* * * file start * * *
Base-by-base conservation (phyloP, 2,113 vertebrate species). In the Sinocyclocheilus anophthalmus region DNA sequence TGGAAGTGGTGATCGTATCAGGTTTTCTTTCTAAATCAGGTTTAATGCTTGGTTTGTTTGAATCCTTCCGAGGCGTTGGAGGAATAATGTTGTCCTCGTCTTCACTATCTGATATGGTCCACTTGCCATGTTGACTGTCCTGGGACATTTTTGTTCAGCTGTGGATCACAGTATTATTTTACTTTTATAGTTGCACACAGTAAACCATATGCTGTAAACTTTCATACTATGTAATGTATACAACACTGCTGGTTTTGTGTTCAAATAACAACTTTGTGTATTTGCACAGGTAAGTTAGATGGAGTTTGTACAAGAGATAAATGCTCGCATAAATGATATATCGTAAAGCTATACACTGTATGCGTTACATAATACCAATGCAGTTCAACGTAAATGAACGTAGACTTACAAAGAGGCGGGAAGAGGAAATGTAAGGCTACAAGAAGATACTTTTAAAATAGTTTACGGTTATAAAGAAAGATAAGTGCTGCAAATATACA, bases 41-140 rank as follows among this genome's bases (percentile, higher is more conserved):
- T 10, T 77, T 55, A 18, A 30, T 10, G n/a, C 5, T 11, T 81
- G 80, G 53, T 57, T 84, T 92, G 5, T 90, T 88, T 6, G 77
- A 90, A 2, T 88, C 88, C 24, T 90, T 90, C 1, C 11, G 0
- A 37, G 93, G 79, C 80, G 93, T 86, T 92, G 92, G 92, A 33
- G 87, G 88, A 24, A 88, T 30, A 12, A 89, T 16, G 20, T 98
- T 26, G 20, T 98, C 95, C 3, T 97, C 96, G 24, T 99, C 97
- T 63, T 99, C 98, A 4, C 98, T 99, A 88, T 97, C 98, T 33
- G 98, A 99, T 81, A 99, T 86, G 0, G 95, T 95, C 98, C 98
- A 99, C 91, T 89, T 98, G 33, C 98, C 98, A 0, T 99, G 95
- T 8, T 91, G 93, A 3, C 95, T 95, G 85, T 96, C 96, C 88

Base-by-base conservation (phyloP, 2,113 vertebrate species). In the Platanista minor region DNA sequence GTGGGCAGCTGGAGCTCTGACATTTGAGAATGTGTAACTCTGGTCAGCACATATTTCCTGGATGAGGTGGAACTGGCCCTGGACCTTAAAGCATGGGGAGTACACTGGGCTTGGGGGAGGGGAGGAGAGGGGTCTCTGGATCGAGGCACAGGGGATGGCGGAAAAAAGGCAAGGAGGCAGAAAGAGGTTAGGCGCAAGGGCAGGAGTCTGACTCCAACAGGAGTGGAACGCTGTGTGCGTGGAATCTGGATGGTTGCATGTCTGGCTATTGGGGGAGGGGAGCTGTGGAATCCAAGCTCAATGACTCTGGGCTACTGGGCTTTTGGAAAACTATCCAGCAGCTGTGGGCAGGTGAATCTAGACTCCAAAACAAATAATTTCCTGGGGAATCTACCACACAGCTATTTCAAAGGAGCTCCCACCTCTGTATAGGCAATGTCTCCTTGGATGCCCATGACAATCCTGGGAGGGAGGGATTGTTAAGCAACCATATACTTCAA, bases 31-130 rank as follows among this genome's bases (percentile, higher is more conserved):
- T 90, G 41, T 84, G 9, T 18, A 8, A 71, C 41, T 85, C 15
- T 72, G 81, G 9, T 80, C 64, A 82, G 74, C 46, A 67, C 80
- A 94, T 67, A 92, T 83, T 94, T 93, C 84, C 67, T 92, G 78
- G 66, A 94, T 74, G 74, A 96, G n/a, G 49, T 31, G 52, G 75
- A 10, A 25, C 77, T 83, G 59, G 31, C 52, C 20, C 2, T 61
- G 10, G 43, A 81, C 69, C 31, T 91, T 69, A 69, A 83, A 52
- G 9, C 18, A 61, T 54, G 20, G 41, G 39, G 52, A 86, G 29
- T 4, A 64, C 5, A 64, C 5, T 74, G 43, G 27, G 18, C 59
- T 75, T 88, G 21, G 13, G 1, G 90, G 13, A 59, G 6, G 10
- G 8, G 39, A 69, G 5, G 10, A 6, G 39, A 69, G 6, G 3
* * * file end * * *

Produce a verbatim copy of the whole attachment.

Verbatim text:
Base-by-base conservation (phyloP, 2,113 vertebrate species). In the Sinocyclocheilus anophthalmus region DNA sequence TGGAAGTGGTGATCGTATCAGGTTTTCTTTCTAAATCAGGTTTAATGCTTGGTTTGTTTGAATCCTTCCGAGGCGTTGGAGGAATAATGTTGTCCTCGTCTTCACTATCTGATATGGTCCACTTGCCATGTTGACTGTCCTGGGACATTTTTGTTCAGCTGTGGATCACAGTATTATTTTACTTTTATAGTTGCACACAGTAAACCATATGCTGTAAACTTTCATACTATGTAATGTATACAACACTGCTGGTTTTGTGTTCAAATAACAACTTTGTGTATTTGCACAGGTAAGTTAGATGGAGTTTGTACAAGAGATAAATGCTCGCATAAATGATATATCGTAAAGCTATACACTGTATGCGTTACATAATACCAATGCAGTTCAACGTAAATGAACGTAGACTTACAAAGAGGCGGGAAGAGGAAATGTAAGGCTACAAGAAGATACTTTTAAAATAGTTTACGGTTATAAAGAAAGATAAGTGCTGCAAATATACA, bases 41-140 rank as follows among this genome's bases (percentile, higher is more conserved):
- T 10, T 77, T 55, A 18, A 30, T 10, G n/a, C 5, T 11, T 81
- G 80, G 53, T 57, T 84, T 92, G 5, T 90, T 88, T 6, G 77
- A 90, A 2, T 88, C 88, C 24, T 90, T 90, C 1, C 11, G 0
- A 37, G 93, G 79, C 80, G 93, T 86, T 92, G 92, G 92, A 33
- G 87, G 88, A 24, A 88, T 30, A 12, A 89, T 16, G 20, T 98
- T 26, G 20, T 98, C 95, C 3, T 97, C 96, G 24, T 99, C 97
- T 63, T 99, C 98, A 4, C 98, T 99, A 88, T 97, C 98, T 33
- G 98, A 99, T 81, A 99, T 86, G 0, G 95, T 95, C 98, C 98
- A 99, C 91, T 89, T 98, G 33, C 98, C 98, A 0, T 99, G 95
- T 8, T 91, G 93, A 3, C 95, T 95, G 85, T 96, C 96, C 88

Base-by-base conservation (phyloP, 2,113 vertebrate species). In the Platanista minor region DNA sequence GTGGGCAGCTGGAGCTCTGACATTTGAGAATGTGTAACTCTGGTCAGCACATATTTCCTGGATGAGGTGGAACTGGCCCTGGACCTTAAAGCATGGGGAGTACACTGGGCTTGGGGGAGGGGAGGAGAGGGGTCTCTGGATCGAGGCACAGGGGATGGCGGAAAAAAGGCAAGGAGGCAGAAAGAGGTTAGGCGCAAGGGCAGGAGTCTGACTCCAACAGGAGTGGAACGCTGTGTGCGTGGAATCTGGATGGTTGCATGTCTGGCTATTGGGGGAGGGGAGCTGTGGAATCCAAGCTCAATGACTCTGGGCTACTGGGCTTTTGGAAAACTATCCAGCAGCTGTGGGCAGGTGAATCTAGACTCCAAAACAAATAATTTCCTGGGGAATCTACCACACAGCTATTTCAAAGGAGCTCCCACCTCTGTATAGGCAATGTCTCCTTGGATGCCCATGACAATCCTGGGAGGGAGGGATTGTTAAGCAACCATATACTTCAA, bases 31-130 rank as follows among this genome's bases (percentile, higher is more conserved):
- T 90, G 41, T 84, G 9, T 18, A 8, A 71, C 41, T 85, C 15
- T 72, G 81, G 9, T 80, C 64, A 82, G 74, C 46, A 67, C 80
- A 94, T 67, A 92, T 83, T 94, T 93, C 84, C 67, T 92, G 78
- G 66, A 94, T 74, G 74, A 96, G n/a, G 49, T 31, G 52, G 75
- A 10, A 25, C 77, T 83, G 59, G 31, C 52, C 20, C 2, T 61
- G 10, G 43, A 81, C 69, C 31, T 91, T 69, A 69, A 83, A 52
- G 9, C 18, A 61, T 54, G 20, G 41, G 39, G 52, A 86, G 29
- T 4, A 64, C 5, A 64, C 5, T 74, G 43, G 27, G 18, C 59
- T 75, T 88, G 21, G 13, G 1, G 90, G 13, A 59, G 6, G 10
- G 8, G 39, A 69, G 5, G 10, A 6, G 39, A 69, G 6, G 3